10 THINGS you might not KNOW about PILGRIM ROMANCE 

Love and marriage aren’t the first things that spring to mind when considering the ‘Pilgrim Fathers’. But now we’re more familiar with the stories of women, children and whole families, what can we find out about romance amongst the Separatists?

Here are ten things about pilgrim romance that you might have known, and might change your mind about what it was like to be a pilgrim – especially to be a Pilgrim Mother. 
1. Pilgrims did not usually wear wedding rings. Religious groups such as the Puritans were often suspicious of a practice that dated back to ancient societies, and thought the exchanging of wedding rings harkened back to those eras of idolatry.

2. Many Separatists had picked up on the Dutch practice of treating weddings as a civic rather than a religious event, and so were not married in churches. In England, wedding banns were published in church, in Leiden, they were announced in the market place.

3. The first wedding in the new settlement at Plymouth was between Susanna White (nee Jackson, from Scrooby) and Edward Winslow. Both had lost their spouse in the first winter, and Susanna had new born Peregrine to care for. It was a civil ceremony, conducted by Governor Bradford.

4. Orphaned Priscilla Mullins is often seen as a romantic heroine with the story of military man, Miles Standish, asking John Alden (the ship’s cooper) to propose on his behalf – and her asking John to speak for himself instead.

5. However, this legend may not be entirely accurate. It was not written until their descendant Henry Wadsworth Longfellow wrote a poem in 1858, which he claimed was inspired by stories passed down through the family.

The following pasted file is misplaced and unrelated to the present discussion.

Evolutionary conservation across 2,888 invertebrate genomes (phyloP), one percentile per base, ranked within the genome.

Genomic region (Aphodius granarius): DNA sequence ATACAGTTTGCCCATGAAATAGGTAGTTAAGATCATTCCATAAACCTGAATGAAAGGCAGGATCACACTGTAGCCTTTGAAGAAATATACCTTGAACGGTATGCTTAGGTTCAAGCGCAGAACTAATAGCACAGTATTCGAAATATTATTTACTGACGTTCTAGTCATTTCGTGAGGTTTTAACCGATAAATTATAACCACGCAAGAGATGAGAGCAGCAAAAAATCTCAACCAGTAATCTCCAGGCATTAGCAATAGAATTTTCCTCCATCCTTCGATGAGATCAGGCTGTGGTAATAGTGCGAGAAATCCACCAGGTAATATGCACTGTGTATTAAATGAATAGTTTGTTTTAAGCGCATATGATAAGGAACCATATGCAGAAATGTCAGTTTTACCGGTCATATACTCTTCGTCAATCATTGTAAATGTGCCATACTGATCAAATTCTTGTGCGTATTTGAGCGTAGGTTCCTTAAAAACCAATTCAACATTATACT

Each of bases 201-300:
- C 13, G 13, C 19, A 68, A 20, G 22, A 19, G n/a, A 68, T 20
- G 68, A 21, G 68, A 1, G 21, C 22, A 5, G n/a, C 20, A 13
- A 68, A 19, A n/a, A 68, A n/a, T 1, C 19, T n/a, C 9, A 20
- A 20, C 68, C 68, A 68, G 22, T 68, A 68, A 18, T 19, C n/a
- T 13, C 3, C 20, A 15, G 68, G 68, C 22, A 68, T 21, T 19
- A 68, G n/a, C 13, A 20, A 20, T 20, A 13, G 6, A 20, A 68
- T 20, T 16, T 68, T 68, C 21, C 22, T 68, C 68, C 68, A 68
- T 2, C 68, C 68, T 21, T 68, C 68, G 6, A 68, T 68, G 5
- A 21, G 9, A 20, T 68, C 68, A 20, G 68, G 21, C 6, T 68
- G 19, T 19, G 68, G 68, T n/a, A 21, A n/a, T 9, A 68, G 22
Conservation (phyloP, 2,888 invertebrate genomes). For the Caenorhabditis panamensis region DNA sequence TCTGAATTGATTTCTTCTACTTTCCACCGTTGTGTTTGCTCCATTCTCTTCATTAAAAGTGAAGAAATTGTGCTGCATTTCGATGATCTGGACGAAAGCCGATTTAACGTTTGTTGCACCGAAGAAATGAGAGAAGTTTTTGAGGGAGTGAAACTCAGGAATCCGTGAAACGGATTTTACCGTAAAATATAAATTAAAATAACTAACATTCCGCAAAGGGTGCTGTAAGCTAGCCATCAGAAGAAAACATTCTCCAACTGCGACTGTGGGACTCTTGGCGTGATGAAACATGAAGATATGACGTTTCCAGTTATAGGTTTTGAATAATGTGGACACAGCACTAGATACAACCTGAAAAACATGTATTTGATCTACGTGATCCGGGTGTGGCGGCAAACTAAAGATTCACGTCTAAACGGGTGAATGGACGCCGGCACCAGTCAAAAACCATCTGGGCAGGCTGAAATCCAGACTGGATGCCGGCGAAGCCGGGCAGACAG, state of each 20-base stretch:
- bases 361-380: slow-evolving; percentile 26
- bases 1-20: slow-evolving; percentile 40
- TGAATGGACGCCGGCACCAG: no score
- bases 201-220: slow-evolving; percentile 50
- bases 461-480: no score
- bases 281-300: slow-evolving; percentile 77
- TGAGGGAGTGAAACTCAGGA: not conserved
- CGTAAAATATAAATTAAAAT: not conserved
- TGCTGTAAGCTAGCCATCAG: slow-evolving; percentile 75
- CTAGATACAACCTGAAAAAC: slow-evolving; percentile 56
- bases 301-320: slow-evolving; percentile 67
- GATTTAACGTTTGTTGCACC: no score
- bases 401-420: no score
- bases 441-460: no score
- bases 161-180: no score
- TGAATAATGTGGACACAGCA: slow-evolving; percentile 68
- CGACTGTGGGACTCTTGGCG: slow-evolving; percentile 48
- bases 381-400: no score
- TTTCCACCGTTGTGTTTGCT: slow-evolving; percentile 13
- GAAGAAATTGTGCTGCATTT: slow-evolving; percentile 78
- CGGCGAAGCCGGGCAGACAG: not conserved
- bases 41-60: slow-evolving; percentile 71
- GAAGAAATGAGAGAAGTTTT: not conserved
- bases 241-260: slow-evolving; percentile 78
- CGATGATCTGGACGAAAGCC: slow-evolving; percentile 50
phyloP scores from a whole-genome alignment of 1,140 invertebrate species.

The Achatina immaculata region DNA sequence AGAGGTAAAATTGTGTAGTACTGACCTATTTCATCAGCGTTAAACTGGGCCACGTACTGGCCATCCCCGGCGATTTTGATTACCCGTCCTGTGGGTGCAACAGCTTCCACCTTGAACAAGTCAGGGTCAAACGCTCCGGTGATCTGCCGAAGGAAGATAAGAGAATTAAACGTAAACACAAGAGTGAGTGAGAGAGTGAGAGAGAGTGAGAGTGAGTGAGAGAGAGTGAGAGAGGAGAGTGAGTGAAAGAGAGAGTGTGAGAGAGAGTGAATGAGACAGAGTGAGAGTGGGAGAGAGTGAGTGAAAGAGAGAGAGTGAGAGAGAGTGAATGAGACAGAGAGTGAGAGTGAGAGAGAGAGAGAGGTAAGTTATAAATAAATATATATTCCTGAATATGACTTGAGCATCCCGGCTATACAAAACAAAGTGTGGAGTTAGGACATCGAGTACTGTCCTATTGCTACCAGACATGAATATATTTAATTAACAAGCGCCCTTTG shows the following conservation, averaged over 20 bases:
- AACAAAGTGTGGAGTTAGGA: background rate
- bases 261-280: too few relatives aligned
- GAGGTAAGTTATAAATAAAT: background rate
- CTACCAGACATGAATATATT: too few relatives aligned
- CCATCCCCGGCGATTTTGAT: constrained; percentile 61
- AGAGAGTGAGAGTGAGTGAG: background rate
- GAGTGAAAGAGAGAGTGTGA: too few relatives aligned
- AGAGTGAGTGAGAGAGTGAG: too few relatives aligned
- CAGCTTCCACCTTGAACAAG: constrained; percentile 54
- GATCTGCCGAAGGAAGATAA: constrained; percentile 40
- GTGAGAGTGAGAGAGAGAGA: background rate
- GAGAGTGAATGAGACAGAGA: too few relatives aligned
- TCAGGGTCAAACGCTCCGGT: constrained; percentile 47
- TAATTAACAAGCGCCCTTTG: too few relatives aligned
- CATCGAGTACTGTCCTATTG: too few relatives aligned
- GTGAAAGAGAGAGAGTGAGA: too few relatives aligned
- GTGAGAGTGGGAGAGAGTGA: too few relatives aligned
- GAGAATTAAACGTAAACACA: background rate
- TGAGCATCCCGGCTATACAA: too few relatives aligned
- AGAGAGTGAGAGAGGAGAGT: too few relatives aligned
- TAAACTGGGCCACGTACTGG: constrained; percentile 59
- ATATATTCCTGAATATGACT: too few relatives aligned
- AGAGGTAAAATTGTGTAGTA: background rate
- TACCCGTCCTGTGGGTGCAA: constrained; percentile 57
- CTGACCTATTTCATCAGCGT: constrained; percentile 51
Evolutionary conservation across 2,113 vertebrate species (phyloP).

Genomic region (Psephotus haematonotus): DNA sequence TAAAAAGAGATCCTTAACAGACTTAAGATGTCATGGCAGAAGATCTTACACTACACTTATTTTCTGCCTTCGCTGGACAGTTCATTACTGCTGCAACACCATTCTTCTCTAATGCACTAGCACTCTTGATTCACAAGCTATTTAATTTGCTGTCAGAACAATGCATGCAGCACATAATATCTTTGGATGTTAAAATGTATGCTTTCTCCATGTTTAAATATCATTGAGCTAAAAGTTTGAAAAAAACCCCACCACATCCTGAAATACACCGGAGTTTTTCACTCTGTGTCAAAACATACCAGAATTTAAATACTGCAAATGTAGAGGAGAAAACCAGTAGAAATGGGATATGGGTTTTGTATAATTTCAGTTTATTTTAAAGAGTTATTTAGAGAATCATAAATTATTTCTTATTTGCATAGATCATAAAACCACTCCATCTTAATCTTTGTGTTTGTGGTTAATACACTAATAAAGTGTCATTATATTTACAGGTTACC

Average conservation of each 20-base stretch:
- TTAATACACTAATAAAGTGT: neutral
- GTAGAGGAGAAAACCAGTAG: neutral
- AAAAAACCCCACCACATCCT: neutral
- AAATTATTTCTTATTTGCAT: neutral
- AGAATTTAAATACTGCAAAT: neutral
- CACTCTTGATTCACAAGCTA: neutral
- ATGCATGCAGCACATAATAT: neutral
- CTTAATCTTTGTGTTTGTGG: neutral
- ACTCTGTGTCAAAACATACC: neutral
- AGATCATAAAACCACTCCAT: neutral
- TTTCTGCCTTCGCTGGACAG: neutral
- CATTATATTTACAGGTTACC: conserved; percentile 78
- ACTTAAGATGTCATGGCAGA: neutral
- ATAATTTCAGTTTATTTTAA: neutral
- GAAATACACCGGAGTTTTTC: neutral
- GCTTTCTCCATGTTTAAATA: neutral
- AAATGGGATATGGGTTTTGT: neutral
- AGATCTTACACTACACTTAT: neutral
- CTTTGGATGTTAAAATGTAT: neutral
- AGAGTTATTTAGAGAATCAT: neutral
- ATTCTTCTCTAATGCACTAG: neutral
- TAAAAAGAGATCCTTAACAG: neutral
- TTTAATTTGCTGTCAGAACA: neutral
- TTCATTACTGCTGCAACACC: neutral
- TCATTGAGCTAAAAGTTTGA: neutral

6. Katherine Carver (born Katherine White in Sturton-le-Steeple) was the wife of the first Governor elected by the company at Plymouth. When he died of sun stroke in the spring of 1621, she died a few weeks later of what was said to be a broken heart.
Bradford wrote:
‘Whose death was much lamented, and caused great heaviness amongst them, as there was cause. He was buried in ye best manner they could, with some vollies of shot by all that bore arms; and his wife, being a weak woman, died within 5 or 6 weeks after him.’
7. Large families were very common amongst the Mayflower passengers. They boast some 35 million descendants today! Several of the young girls who travelled on the ship eventually had more than ten children each – Constance Hopkins had 12 children, Priscilla Mullins had 11, and Elizabeth Tilley had 10.

8. Tragically, William Bradford (of Austerfield, longest serving Governor and chronicler of the pilgrims) was bereaved when his wife Dorothy fell overboard from the Mayflower in Province Town Harbour. He married again, when the Anne brought Alice Southworth (Carpenter) to America. It is likely they knew each other before, as Alice had been married to Edward Southworth, who was from Clarborough (also in the Pilgrim Roots region) and they were part of the Leiden congregation.

9. Although men were seen as the head of the household and only men signed the Mayflower Compact, Separatists had some awareness of the importance and influence of women. Marriages were often made between members of the same congregation, because a Separatist wife, in raising their children, ensured the continuation of strict Separatist morality.

10. Several men decided to leave their wives behind when they went on the Mayflower, deciding it was too dangerous for them to join at the outset, and hoping they would travel to meet them eventually. Francis Cooke, Thomas Rogers, Samuel Fuller, Richard Warren and Degory Priest felt it was better if their wives Hester, Alice, Bridget, Elizabeth and Sarah stayed behind. However, the majority (18 husbands) on the Mayflower brought their wives with them.